Northern Goshawk (Accipiter gentilis) - Wiki
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[Photo] Northern Goshawk, Accipiter gentilis, juvenile (left) and adult (right), offset reproduction of watercolor. Source Birds of New York (New York State Museum. Memoir 12), Albany: University of the State of New York. Plates by Fuertes later reproduced in Birds of America (1917?) by Thomas Gilbert Pearson (1873-1943) et al. Date 1910-1914. Author Elon Howard Eaton (1866-1935, author), Louis Agassiz Fuertes (artist, 1874-1927)
The Goshawk (Accipiter gentilis; from OE. g??shafoc 'goose-hawk') is a medium-large bird of prey in the family Accipitridae, which also includes other diurnal raptors, such as eagles, buzzards and harriers.
It is a widespread species that inhabits the temperate parts of the northern hemisphere. In North America, it is called the Northern Goshawk. It is mainly resident, but birds from colder regions of north Asia and Canada migrate south for the winter.
The Goshawk is the largest member of the genus Accipiter. It is a raptor with short broad wings and a long tail, both adaptations to manoeuvring through trees in the forests it lives and nests in. The male is blue-grey above and barred grey below, 49-57 cm (19"-22") long with a 93-105 cm (37"-41") wingspan. The much larger female is 58-64 cm (23"-25") long with a 108-127 cm (42"-50") wingspan, slate grey above grey below. Males of the smaller races can weigh as little as 630 grams (1.4 pounds), whereas females of the larger races can weigh as much as 2 kg (4.4 lbs). The juvenile is brown above and barred brown below. The flight is a characteristic "slow flap ??? slow flap ??? straight glide".
In Eurasia, the male is sometimes confused with a female Sparrowhawk, but is larger, much bulkier and has relatively longer wings. In North America, juveniles are sometimes confused for the smaller Sharp-shinned Hawks and Cooper's Hawks, but the size again is a distinctive feature of the goshawk.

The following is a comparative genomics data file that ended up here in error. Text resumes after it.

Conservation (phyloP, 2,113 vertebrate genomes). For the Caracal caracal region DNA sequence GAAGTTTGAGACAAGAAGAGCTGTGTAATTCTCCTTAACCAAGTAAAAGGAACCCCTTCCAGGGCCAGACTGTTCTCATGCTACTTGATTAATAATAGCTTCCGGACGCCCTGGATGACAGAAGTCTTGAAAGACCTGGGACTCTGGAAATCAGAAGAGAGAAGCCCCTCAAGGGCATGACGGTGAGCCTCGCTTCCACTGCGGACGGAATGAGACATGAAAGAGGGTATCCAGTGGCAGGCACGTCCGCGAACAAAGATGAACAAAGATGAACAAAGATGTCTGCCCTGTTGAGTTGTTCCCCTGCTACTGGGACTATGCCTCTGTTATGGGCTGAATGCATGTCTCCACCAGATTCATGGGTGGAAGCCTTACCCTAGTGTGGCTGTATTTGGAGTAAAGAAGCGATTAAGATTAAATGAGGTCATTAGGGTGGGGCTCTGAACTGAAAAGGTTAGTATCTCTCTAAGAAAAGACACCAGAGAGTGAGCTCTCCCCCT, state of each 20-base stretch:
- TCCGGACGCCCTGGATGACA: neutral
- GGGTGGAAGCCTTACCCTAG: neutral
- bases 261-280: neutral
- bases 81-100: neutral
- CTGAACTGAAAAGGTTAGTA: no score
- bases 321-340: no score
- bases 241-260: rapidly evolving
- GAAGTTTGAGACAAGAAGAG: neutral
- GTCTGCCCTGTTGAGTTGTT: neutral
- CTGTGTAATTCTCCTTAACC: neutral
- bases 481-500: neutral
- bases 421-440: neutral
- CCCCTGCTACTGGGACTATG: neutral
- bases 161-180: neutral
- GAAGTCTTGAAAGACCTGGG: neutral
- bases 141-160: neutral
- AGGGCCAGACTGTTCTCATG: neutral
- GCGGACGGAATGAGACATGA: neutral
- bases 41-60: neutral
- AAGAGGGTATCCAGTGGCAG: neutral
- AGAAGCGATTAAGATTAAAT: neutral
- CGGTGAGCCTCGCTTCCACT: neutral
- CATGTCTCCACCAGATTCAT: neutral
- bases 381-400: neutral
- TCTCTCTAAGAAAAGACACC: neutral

Food and hunting
This species hunts birds and mammals in woodland, relying on surprise as it flies from a perch or hedge-hops to catch its prey unaware. These are usually opportunistic predators, as are most raptors, but the most important prey species are squirrels (especially less agile ground squirrels), galliforms, piciforms, and passerines (mostly crows, pigeons and seagulls). Other raptors, up to the size of Great Gray Owls, are sometimes preyed on. Prey is often smaller than the hunting hawk, but these birds will also regularly kill much larger animals, up to the size of hares and marmots.
In the spring breeding season, the Goshawk has a spectacular roller coaster display, and this is the best time to see this secretive forest bird. At this time, the surprisingly gull-like call of this bird is sometimes heard. Adults return to their nesting territories by March or April and begin laying eggs in April or May. These territories almost include tracts of large, mature trees that the parent will nest in. The clutch size is usually 2 to 4, but anywhere from 1 to 5 eggs may be laid. The eggs average 59 x 45 mm (2.3 x 1.8 in) and weigh about 60 g (2.1 oz). The incubation period can range from 28 to 38 days. The young leave the nest after about 35 days and start trying to fly another 10 days later. The young may remain in their parents territory for up to a year of age. Adults defend their territories fiercely from everything, including passing humans, so even the eggs have few predators. Birds of any age may be attacked, rarely, by Bubo owls and large Buteo hawks, but these often cede to or are themselves killed by the aggressive goshawk.
In Britain the Goshawk became extinct in the 19th century because of specimen collectors and persecution by gamekeepers, but in recent years it has come back by immigration from Europe, escaped falconry birds, and deliberate releases. The main threat to goshawks internationally today is the clearing of forest habitat on which both they and their prey depend.
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